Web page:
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Impearls: Marie Curie II

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Earthdate 2003-07-03

Marie Curie II

(Damn this New Blogger limitation on posting size!)

It's true that Marie Curie devoted great energies in the pursuit of X-ray technology during World War I — a deadly vocation until proper appreciation for the dangers developed much later.  To illustrate this fact along with her later life, I'll quote from Encyclopædia Britannica's description: 1

The sudden death of Pierre Curie (April 19, 1906) was a bitter blow to Marie Curie, but it was also a decisive turning point in her career: henceforth she was to devote all her energy to completing alone the scientific work that they had undertaken.  On May 13, 1906, she was appointed to the professorship that had been left vacant on her husband's death; she was the first woman to teach in the Sorbonne.  In 1908 she became titular professor, and in 1910 her fundamental treatise on radioactivity was published.  In 1911 she was awarded the Nobel Prize for Chemistry, for the isolation of pure radium.  In 1914 she saw the completion of the building of the laboratories of the Radium Institute (Institut du Radium) at the University of Paris.

Throughout World War I, Marie Curie, with the help of her daughter Irène, devoted herself to the development of the use of X-radiography.  In 1918 the Radium Institute, the staff of which Irène had joined, began to operate in earnest, and it was to become a universal centre for nuclear physics and chemistry.  Marie Curie, now at the highest point of her fame, and, from 1922, a member of the Academy of Medicine, devoted her researches to the study of the chemistry of radioactive substances and the medical applications of these substances.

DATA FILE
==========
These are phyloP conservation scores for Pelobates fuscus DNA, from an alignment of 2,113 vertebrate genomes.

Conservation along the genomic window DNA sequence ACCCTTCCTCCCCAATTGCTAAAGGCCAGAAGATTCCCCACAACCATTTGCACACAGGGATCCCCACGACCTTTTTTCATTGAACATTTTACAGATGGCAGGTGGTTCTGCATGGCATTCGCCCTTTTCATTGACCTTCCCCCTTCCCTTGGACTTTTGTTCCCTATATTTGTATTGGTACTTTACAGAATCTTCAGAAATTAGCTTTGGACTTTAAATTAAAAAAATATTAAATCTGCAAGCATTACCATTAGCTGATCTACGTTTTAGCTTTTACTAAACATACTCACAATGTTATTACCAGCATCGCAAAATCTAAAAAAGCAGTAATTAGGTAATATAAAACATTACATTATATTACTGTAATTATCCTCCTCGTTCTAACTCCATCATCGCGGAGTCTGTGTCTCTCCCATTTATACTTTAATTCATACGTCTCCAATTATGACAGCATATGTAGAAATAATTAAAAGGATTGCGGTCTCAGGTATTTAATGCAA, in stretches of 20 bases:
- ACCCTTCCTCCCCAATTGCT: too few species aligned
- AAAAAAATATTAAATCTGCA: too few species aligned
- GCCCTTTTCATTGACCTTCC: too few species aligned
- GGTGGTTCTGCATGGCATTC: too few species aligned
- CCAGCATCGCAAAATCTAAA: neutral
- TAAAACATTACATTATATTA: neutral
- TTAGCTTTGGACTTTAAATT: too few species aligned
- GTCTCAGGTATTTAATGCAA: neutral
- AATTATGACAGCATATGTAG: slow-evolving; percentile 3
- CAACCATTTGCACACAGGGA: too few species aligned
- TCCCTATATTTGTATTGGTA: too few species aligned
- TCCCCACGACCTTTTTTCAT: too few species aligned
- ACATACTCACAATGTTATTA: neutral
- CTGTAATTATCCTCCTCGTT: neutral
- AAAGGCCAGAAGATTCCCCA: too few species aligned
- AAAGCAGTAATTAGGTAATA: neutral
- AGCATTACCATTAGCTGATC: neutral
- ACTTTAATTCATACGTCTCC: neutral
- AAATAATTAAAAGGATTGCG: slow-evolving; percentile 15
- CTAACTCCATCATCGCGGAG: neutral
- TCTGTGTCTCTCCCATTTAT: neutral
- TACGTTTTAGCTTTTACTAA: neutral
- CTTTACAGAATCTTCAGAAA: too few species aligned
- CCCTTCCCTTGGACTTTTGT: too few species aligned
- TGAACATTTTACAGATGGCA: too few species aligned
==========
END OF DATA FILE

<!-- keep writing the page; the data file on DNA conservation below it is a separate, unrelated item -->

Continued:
In 1921, accompanied by her two daughters, Marie Curie made a triumphant journey to the United States, where President Warren G. Harding presented her with a gram of radium bought as the result of a collection among American women.  She gave lectures, especially in Belgium, Brazil, Spain, and Czechoslovakia.  She was made a member of the International Commission on Intellectual Co-operation by the Council of the League of Nations.  In addition, she had the satisfaction of seeing the Curie Foundation in Paris develop and the inauguration in 1932 in Warsaw of the Radium Institute, of which her sister Bronia became director.

One of Marie Curie's outstanding achievements was to have understood the need to accumulate intense radioactive sources, not only for the treatment of illness but also to maintain an abundant supply for research in nuclear physics; the resultant stockpile was an unrivaled instrument until the appearance after 1930 of particle accelerators.  The existence in Paris at the Radium Institute of a stock of 1.5 grams of radium in which, over a period of several years, radium D and polonium had accumulated, made a decisive contribution to the success of the experiments undertaken in the years around 1930 and in particular of those performed by Irène Curie in conjunction with Frédéric Joliot, whom she had married in 1926 (see Joliot-Curie, Frédéric and Irène).  This work prepared the way for the discovery of the neutron by Sir James Chadwick and above all the discovery in 1934 by Irène and Frédéric Joliot-Curie of artificial radioactivity.  A few months after this discovery Marie Curie died as a result of leukemia caused by the action of radiation.

(As we see below, this last means the action of X-radiation, not action of ionizing radiation as a result of ingestion of Radium.)


Reference

1 Encyclopædia Britannica, “Curie, Marie,” Encyclopaedia Britannica, Inc., 1997 CD Edition.


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